From nearly the opening frame of Bertrand Mandico's Les garçons sauvages (The Wild Boys) it's transparent that one is in for a singular vision, as the film delivers a kaleidoscope of style in which a rich tapestry of varying aesthetic designs evoke a visceral, immersive experience. Les garcons sauvages is an evocation which doesn't always feel like a cohesive vision, at least early on, but it's constantly entrancing, offering up sequences of image and sonance which form a cinematic iconography that is nightmarish and fetishistic, one which is perhaps best described as Querelle directed by Guy Maddin. A queer odyssey, Les garcons sauvages has been described as homoerotic or feminist, and yet while the film certainly rejects crude masculinity and often the aggression which it can manifest, the film's true deconstruction takes things a step further, being an utter rejection of gender classification and any authority or power structure which wishes to define the identity of any such individual. The principle characters of this story are a group of young boys that commit a brutal crime, yet while the film laments at times through the prism of a mysterious woman they bestow about how masculinity is responsible for so much of the violence in the world, the film explicitly rejects this woman's ideological principle in the film's finale. The final line of the film, when one of the "wild boys" pronounces: "And if I cannot become a woman, I will become a captain", is an acknowledgement of personal empowerment when it comes to gender identity, with Mandico seemingly recognizing that this woman herself is an oppressive force in her own right, much like the captain early in the film who is tough-minded and disciplinarian. Given the film's experimental sensibilities and at times, unwieldy nature, much of this is certainly up to interpretation, but what Les garcons sauvages is able to elicit over its 110 minute running time is a fascinating expose on gender identity, sexualization, pleasure, and control.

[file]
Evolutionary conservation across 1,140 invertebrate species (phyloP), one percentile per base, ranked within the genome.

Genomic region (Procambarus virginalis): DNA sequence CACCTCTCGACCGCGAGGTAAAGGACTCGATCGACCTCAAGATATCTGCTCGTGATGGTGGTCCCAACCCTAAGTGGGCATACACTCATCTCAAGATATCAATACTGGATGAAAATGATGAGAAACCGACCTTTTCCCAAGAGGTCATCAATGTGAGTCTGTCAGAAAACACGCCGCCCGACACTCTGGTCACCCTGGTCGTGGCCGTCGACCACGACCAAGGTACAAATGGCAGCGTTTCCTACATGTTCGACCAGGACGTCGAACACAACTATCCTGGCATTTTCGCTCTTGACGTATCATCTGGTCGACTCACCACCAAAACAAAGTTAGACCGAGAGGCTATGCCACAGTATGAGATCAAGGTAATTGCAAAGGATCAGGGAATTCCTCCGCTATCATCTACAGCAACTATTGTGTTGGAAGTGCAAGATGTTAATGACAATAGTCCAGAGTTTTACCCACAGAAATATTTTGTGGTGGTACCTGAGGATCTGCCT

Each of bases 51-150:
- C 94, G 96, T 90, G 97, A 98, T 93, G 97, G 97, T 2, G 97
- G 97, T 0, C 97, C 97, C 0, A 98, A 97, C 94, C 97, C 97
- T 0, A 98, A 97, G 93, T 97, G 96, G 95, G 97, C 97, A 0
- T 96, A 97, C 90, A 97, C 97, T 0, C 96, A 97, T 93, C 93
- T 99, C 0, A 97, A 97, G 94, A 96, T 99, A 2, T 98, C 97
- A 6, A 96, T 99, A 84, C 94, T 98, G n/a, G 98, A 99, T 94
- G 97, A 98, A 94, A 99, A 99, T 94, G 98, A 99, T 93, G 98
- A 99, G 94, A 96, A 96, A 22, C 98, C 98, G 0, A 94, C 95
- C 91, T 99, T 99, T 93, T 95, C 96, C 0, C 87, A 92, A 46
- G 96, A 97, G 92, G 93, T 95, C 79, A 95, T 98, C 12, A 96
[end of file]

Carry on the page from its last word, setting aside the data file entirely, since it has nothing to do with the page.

Love of all things cinema brought me here.